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Lethbridge Herald Newspaper Archives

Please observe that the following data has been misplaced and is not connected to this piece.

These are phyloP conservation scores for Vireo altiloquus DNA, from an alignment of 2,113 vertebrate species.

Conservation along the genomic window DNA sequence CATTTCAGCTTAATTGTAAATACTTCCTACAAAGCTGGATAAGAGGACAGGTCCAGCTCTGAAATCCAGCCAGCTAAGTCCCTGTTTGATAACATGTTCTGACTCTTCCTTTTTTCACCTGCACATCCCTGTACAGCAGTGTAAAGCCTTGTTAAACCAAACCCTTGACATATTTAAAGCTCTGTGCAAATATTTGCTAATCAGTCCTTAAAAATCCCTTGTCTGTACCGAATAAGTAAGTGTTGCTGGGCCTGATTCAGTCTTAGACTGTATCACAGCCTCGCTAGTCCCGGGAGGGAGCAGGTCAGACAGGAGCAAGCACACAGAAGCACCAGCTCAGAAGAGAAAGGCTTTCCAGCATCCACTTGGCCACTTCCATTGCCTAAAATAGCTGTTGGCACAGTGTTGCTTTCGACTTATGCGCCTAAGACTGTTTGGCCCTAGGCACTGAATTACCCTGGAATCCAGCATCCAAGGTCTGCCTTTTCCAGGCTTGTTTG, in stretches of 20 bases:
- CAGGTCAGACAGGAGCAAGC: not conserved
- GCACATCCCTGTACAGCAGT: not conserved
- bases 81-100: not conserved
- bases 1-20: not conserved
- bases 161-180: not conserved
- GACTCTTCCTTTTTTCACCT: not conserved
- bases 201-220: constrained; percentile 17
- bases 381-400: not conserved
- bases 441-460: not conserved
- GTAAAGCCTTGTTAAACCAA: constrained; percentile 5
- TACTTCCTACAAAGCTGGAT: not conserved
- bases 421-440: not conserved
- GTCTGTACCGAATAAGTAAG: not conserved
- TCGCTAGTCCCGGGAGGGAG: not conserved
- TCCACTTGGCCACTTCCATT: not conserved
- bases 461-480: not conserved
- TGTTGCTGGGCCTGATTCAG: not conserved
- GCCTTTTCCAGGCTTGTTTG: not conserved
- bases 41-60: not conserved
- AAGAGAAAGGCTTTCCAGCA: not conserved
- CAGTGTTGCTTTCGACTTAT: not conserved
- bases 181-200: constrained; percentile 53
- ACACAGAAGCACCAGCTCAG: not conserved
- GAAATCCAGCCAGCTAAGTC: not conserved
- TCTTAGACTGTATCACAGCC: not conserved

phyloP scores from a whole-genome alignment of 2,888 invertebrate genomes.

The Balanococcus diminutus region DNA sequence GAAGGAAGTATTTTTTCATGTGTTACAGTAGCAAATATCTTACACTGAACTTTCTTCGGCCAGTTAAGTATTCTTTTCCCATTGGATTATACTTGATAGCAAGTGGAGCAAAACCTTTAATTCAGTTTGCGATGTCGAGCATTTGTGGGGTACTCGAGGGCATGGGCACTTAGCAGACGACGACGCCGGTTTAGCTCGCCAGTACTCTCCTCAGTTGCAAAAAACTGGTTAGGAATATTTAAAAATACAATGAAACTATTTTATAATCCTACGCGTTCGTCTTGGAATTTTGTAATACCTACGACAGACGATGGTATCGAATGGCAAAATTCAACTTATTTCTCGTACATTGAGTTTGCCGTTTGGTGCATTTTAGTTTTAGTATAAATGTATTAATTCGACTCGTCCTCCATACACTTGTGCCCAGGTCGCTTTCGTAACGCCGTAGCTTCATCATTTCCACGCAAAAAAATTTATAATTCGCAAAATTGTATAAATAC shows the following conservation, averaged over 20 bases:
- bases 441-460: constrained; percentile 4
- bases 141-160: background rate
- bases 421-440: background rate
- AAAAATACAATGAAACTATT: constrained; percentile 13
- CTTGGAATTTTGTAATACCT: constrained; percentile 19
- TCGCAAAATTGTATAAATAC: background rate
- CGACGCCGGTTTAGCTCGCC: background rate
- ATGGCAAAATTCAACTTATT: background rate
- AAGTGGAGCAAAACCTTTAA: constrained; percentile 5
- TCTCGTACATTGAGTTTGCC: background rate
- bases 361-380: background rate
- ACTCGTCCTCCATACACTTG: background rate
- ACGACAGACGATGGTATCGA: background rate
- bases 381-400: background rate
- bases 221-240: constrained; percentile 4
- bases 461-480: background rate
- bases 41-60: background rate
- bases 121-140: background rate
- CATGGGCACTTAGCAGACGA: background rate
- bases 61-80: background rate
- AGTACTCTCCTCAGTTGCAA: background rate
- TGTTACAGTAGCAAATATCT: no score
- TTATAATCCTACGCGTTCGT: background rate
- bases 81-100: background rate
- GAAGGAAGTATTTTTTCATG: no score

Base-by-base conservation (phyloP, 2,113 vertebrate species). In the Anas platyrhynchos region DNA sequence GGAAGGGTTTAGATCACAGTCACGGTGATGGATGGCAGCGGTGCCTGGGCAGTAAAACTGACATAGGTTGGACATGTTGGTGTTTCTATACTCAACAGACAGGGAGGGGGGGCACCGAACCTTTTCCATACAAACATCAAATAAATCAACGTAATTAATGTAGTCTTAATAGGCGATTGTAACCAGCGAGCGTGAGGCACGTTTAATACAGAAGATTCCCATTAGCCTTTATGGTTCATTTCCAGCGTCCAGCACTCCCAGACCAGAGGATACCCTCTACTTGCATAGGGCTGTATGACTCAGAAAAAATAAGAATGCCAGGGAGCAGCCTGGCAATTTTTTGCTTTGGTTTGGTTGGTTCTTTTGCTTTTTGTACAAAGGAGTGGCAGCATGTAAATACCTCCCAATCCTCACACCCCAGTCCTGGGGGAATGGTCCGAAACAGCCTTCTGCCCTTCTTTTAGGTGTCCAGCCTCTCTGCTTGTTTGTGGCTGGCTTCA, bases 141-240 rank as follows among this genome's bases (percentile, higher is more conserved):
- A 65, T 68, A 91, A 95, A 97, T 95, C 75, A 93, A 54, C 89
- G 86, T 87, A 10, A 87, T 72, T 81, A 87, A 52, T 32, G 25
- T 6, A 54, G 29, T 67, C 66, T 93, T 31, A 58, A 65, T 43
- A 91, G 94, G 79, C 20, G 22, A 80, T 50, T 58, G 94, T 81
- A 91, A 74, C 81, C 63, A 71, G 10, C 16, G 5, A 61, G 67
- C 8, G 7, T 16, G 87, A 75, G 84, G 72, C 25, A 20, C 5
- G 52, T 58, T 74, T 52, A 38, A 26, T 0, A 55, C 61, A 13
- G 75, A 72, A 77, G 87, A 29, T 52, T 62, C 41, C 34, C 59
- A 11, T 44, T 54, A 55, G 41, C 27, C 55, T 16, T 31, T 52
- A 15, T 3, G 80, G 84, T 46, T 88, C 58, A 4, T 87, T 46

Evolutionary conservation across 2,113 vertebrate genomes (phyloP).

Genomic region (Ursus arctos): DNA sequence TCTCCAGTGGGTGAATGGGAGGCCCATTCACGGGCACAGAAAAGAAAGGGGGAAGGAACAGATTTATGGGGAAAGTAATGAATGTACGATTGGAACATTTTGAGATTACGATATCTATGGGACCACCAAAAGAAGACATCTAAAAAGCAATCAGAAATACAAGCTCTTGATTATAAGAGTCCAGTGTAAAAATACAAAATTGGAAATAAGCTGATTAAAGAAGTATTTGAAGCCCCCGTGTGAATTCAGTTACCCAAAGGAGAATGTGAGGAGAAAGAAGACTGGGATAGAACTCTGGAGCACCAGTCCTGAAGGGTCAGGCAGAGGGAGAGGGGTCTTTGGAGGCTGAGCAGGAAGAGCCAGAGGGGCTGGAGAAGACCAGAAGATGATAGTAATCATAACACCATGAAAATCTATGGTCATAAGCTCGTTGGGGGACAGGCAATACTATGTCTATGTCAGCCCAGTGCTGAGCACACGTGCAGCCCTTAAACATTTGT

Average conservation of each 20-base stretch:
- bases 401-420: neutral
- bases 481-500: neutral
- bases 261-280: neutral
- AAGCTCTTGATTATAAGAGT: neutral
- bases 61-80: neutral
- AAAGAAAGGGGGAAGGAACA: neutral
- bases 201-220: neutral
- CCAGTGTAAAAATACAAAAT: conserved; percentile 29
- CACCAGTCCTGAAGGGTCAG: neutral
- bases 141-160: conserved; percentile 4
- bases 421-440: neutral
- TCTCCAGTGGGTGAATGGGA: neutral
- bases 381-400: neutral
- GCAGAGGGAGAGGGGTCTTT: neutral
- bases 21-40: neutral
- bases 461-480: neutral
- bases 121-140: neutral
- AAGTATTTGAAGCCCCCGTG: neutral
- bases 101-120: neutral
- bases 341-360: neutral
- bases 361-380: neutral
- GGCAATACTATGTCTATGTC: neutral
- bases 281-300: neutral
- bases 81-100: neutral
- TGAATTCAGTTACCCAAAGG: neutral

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Lethbridge Daily Herald (Newspaper) - March 9, 1918, Lethbridge, Alberta SATURDAY, MARCH 9, 1918 THE ��LETHBRIDGE DAILY HERALD v PAGE SEVEN Che^ap Fish for the Prairies Out of the British Columbian port i fish is interesting. Steaming out from of Prince Rupert, there is a little fish Prfnco Rupert, the trawler Bteers for ing steamer which is employed in ! a certain area which in the judgment. catching fish almost entirely for the people of the provinces oi Alberta, Saskatchewan and Manitoba. >Uie la the trawler "James Cnrruthers" owned and operated by the Canadian Irish "and Cold Storage Company who, in cooperation with the Canada Food Board, have pledged themselves to supply the consumers of the provinces mentioned, with flounders, soles, brill and skate at terf ce^its per pound. The "James Gamaliel's" is an unique craft, Inasmuch as she is the only, steam trawler operating on tho Pacific CoiiBt of America. She is a British product, having been built in Hull, Rngland, some five years ago for st'eam trawling on the Pacific Coast. On her arrival at Prince Rupert, via Cape Horn, halibut fishing was found to be more profito.blo than traveling for Holes and flounders, and she bocame n long-liner and was the first, craft to Introduce that method of flailing on the coast with any degree of success. Are Luxuries Now Tho principal fishery of the Pacific ia for salmon and halibut, but theso two fish have now broken into the luxury class and can no iongcrx bo quoted as^cheap' food. When the jioo-ple of tho West wanted sea fish, they had to buy salmon or halibut or fish brought two thousand miles from the Atlantic. While the former were high in price, the latter were as high owing (o tho transportation charges, and those who relished a dish of sea food had to pay pretty Btiff for it. When tho food controller refjtiested Canadians to oat moro fish as a substitute for the beef and pork so badly needed oversoas, it was tip to him to arrange supplies of fish, and cheap fish at that. Tho Atlantic supply was first arranged, but the Pacific con- " i~, ~, '" ' , stituted a more difficult problem. All! or; .tIle Waste; and want. ;,�'Td ��ia>lmg a loss of hun- ; dreds of dollars. Cheap Fish For Prairies A seven davs' fishing trip with fine Careful investigation by the Food wither will see the trawler in port Controller's Pish Committee oliciied with a hundred thousand pounds of tho fact that sea fish at ten cents per j fish| ot which eighty thousand pounds pound would be readily purchased in be flat-fish. However, it is not Western centres. To bring fish to | ahvavs flnc weather and the fish are consumers at that price meant using a |,0, aiway8 caught in quantity, and the steam trawler to catch them and a r�-! average catch will bo around 250,000 duction In transportation rates. The j ius; per month, which- amount should Marine and Fisheries , Department; be roadilv absorbed in the West, agreed to hear two-thirds of the trans- while trawling is only carried on portation charges on Pacific sea fish, out of prjn(;e Rupert at present, it is except halibut, salmon and sablefish, eXpected that Vancouver fishing com-and the Food Controller's reprosenta-1 pftn;es wjh aiso fit out for flat-fish, fives interviewed the Pacific Fisher-i t� the Western consumers follow the men's Union and the owners of the j rood contsoller's request for "a pound "James Carruthers" and drew up an |of nsh per week for everybody," it will agreement by which flat-fish-floun- dors, soles, brill and sktote-will be : demand. require several trawlers to fill the supplied to consumers in the cities and towns of Alberta, Saskatchewan and Manitoba at ton cents per pound The food controller has done his part. It is up to the citizens of. the prairio provinces to do theirs and by The .owners of the trawler operate j usmg the nsh provided for them at the steamer-paying for coal and ice,; reasonable prices, release more beef wages of captain, mates, engineers, | and pol.k lQr tlie sobers and allies firemen, cook and other members of j ovorseas. the sailing crew, and also board both crew and fishermen. The latter do not work for wages, but are paid for HIGH COST OF RETAIL DELIVERY The delivery system of a grocer in all flal-fish landed on the dock at | Bloomfiehl, Intl.," was recently inves Pr'nce Rupert. The fishermen , are union men and do nothing but the actual fishing operations. Tho Canadian Fish and Cold Storage Company. Limited, freeze the fish tigatgd! and disclosed a typical case of inexcusable waste. Of the 009 deliveries made for the week, 57 per cent, included 3 articles or less. 24 per cent, were of 1 article only, JS per cent, of pack it In boxes iced for shipment, and 1 0 articles only, 15 per cent of 3 artic deliver It to retailors in Western cen- ] ies> 12 per cent, of 4 articles, 9 per tres. Tho fish Is sold to the consumer 1 cent. ot r, arI{eles, and 21 per cent, of at 10 cents, which, is an extremely reasonable price and will undoubtedly result in a brisk demand. , Flat-fish are tho most delicate of all fishes. Flounders have long been popular in the eastern states and provinces; sole is an epicurean dish in Great Britain, while skate is one of the moat nutritious of fish in France upon exclusive menus-as "raie ait buerre noir" and is much sought after. Method of Catching  The method of catching these flat C articles or more. The cost to the grocer was estimated at three cents a delivery. These figures have been used as an argument for the cash and carry plan. U. S. Railroad Director MeAdoo plans to spend at least $500,000,000 on developing railroads east, of Chicago. �. i> f, * 4: * THE OUTLOOK FOR RUSSIA > : * * : : : :� * ? > * * * o1 Mr. Isadoro Fried,,of New York, ha3 received the following letter from a Russian engineer, now at Vladivostok, who formerly lived in the States: j Vladivostok, Jan. 1, 191S. j Russia as a whole, as a big, unwieldy, centralized body �with one head, a very few secondary_.gJa.nglions, and a big "mushy, unthinking veget.a-: ting body, is gone forever, .never to -re-1 turn. The first, or liberal, period of : the revolution has gone to the' pages of-history, having left in everybody's mouth a very nasty taste; Nazareth on the Neva luis not produced Its prophet, and Dip, old, sleepy, amorphous "provinzia" is awakening lo the sober-and to many Russians very unpleasant-fact that it will quite tie- � cidedly starve to death unless it shows local initiative and takes local action, and that quits immediately. The first movements of the awakening sleeper arc very clumsy and awkward, h& is breaking, and will break for some time to conio a lot of thirigs which arc good and useful;'[ when you awaken from a sleep of cen-, turies, and feel tho pangs of real hunger, not hunger of tlio stage or pretty literature type, but of hunger; that bellows and roars, you are liable to pay little attention to the crash ot your Dresden, china on your left and ot your wonderful Zeiss microscope on your right. What you want is nothing bt't food, and that you want real quick, crash what may. . binders, 4 McCormick and 2 DecrWig; 1 Kentucky press drill, new; 1 Hoosiervpress drill; 1 land packer; 2 24-i'oot drags and carts; 1 14-inch Oliver gang plow; 1 14-inch John Deere gang plow; 1 Id-inch walking plow; 1 John Deere breaking attachment for gang; 1 McCormick mowing machine; 2^ S-foot John Deere Discs, In and out throw; 1 8-fooA spring toothlcul-tivator; 1 potato cultivator; 1 breaking cart; 1 blacksmith's omtit, complete; 1 hob sled; 2 drag carts; 1800 lbs. binding twine; 50 bushels potatoes; 1 cream separator, Magnet make; 1 democrat; 1 single buggy; 1 32-h.p. Reeves engine, out. 4 years'; i 42-70 Avery Separator, new. complete equipments; 1 12-bottom John Deere engine gang, complete with stubble and breaker bottoms; 1 cook car, complete with stove and utensils; 1 bunk car; 500 bushels Marquis seed wheat; 5C0 bushels seed oats; other things too numerous to mention; 100 chickens; 10 geese; 1 Ford truck; 1 Ford touring car. V TERMS CASH. FREE LUNCH WILL BE SERVED AT NOON LOUIS FELLGER, OWNER / NICHOLSON i !� � TERMS CASH W. A. PORTEOU8, Auctioneer M. B. QAUGHEN, Owner CLOSING OUT SALE OF FARM STOCK AND IMPLEMENTS At the Owner's Farm, three miles straight east of Spring Coulee. ON TUESDAY, MARCH 12th AT ONE 'VCLOCK 8HARP HORSES-22 head of horses and colts; 1 team bay mares. 7 nnd 8 years old, weight 3200; 1 black gelding, coming 4, weight 1600; 1 bay geldings, coming 6, weight 1500; 1 brown gelding, 8 years old, weight 1300; 1 grey gelding, 7 years old, weight 1300; 1 grey mare, 9 years old, weight 1500; .1 grey mare, 7 years old, weight 1350; 1 team black mlires, 7 and 8 years, old, weight 2500; 1 brown mare, 9 years old, weight 1200; 1 grey team geldings, S years old, weight 2600; 5 colts coming 2 years and four yearlings; 1 �saddle pony, gentle. Ail mares have been bred to registered Percheron Stallion. MACHINERY 5 sets good work harness; 1 stock saddle; 2 gang plow's; S binders; 2 discs; 2 sets foiir section harrows; 1 drill; cultivator; mower; rake; 2 wagons; grain tank and rack; thresher's water tank and pump; buggy; blacksmith's outlit; and some household furniture. There will be absolutely no reserve. The owner has sold hla farm and is leaving the country. Everything muBt be sold to tbe highest bidder. TERM6 STRICTUY CASH HAROLD W. BESWICK, COL. A. STITSWORTH, Owner _ BERT KELLY, Clerk Auctioneer ;